“Shaw” → “Shavian” – why “v”?

The spelling for the adjective derived from the name Shaw is Shavian and not Shawian. Similarly you can find Arrow → Arrovian and Harrow → Harrovian. This strikes me as odd.

First of all, I accept that the adjective for /ʃɔː/ is pronounced /ʃɔːvɪən/, so this is not about the word, just the spelling. Now, I see two possible rationales:

  • Shavian is phonemically closer since v usually represents /v/ in English orthography and w represents /w/.

  • Shawian is etymologically closer, without being too distant phonemically since /v/ and /w/ are pretty close.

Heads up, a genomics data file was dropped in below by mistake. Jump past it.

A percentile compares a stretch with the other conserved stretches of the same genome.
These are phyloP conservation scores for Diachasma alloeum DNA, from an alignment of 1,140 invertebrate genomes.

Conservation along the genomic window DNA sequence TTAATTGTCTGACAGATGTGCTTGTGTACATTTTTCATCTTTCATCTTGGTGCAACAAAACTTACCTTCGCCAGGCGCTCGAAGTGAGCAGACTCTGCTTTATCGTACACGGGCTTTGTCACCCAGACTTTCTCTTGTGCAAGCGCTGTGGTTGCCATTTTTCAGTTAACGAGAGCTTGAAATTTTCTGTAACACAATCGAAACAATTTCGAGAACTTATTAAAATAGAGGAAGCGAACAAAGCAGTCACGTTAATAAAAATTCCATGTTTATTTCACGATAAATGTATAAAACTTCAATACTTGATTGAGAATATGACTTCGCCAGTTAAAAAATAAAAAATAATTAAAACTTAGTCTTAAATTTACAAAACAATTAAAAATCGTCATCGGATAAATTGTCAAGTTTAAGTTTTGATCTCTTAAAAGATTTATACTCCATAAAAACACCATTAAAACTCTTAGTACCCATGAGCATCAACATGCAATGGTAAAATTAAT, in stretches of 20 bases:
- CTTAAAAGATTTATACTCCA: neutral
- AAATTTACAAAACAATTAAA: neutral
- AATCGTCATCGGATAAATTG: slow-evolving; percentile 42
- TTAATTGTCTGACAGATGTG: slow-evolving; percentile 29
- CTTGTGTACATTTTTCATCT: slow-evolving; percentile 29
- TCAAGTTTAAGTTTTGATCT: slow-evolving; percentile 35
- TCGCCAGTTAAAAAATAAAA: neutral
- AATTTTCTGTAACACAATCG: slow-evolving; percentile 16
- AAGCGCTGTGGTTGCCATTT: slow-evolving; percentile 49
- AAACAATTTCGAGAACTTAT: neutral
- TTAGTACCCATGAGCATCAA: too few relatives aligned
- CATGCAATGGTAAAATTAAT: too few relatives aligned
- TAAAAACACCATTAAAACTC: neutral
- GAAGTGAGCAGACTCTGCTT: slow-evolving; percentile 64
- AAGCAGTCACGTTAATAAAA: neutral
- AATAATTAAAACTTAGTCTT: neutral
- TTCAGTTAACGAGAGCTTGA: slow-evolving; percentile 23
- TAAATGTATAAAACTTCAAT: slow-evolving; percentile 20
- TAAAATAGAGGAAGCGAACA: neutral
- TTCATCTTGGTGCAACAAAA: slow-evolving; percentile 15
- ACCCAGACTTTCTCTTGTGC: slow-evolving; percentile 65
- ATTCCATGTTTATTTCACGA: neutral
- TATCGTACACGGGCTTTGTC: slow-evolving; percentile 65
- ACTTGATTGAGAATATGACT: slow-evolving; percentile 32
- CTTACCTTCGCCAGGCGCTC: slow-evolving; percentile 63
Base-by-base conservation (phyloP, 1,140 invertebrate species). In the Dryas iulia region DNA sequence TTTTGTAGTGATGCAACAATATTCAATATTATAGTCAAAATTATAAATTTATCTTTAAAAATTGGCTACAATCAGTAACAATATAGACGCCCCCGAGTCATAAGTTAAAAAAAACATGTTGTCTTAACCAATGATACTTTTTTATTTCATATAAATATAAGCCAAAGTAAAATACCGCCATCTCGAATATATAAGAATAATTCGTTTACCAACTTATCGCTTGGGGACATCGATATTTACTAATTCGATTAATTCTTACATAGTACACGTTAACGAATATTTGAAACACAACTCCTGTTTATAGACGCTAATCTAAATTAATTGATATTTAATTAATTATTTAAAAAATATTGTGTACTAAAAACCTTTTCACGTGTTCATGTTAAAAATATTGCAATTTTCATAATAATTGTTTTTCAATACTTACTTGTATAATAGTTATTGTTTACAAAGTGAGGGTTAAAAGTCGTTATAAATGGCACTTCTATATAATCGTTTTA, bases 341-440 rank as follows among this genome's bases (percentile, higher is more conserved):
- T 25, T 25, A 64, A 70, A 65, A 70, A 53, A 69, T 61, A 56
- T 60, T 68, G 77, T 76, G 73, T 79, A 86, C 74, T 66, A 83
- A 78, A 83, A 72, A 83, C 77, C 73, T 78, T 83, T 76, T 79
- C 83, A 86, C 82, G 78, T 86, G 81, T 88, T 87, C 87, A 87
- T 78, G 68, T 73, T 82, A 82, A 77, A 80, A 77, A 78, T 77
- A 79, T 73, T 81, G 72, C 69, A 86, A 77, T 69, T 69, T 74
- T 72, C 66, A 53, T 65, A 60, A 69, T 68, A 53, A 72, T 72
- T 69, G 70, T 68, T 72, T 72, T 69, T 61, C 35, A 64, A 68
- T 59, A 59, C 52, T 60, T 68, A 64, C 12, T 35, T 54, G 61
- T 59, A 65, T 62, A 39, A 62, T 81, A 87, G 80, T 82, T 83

What strikes me about this is that English orthography usually champions etymology over phonemics, in particular when it comes to proper names. Thus, my question is: Has phonemics just won for once, or is there any other argument for spelling these adjectives with a v?

Answer

It is said that Shaw disliked the adjective “Shawian” (which does look and sound awkward) and proposed to invent a new one.

He Latinized (sort of) his surname, from Shaw to Shavius (there is no “w” in Latin, while “u” is spelled as “v”).

Shavius naturally lends itself to Shavian.

At least that is the explanation given in the Dictionary of Eponyms
by Martin Manser, which is available online in fragments (and also in its complete form for a fee).

Attribution
Source : Link , Question Author : Wrzlprmft , Answer Author : Ricky

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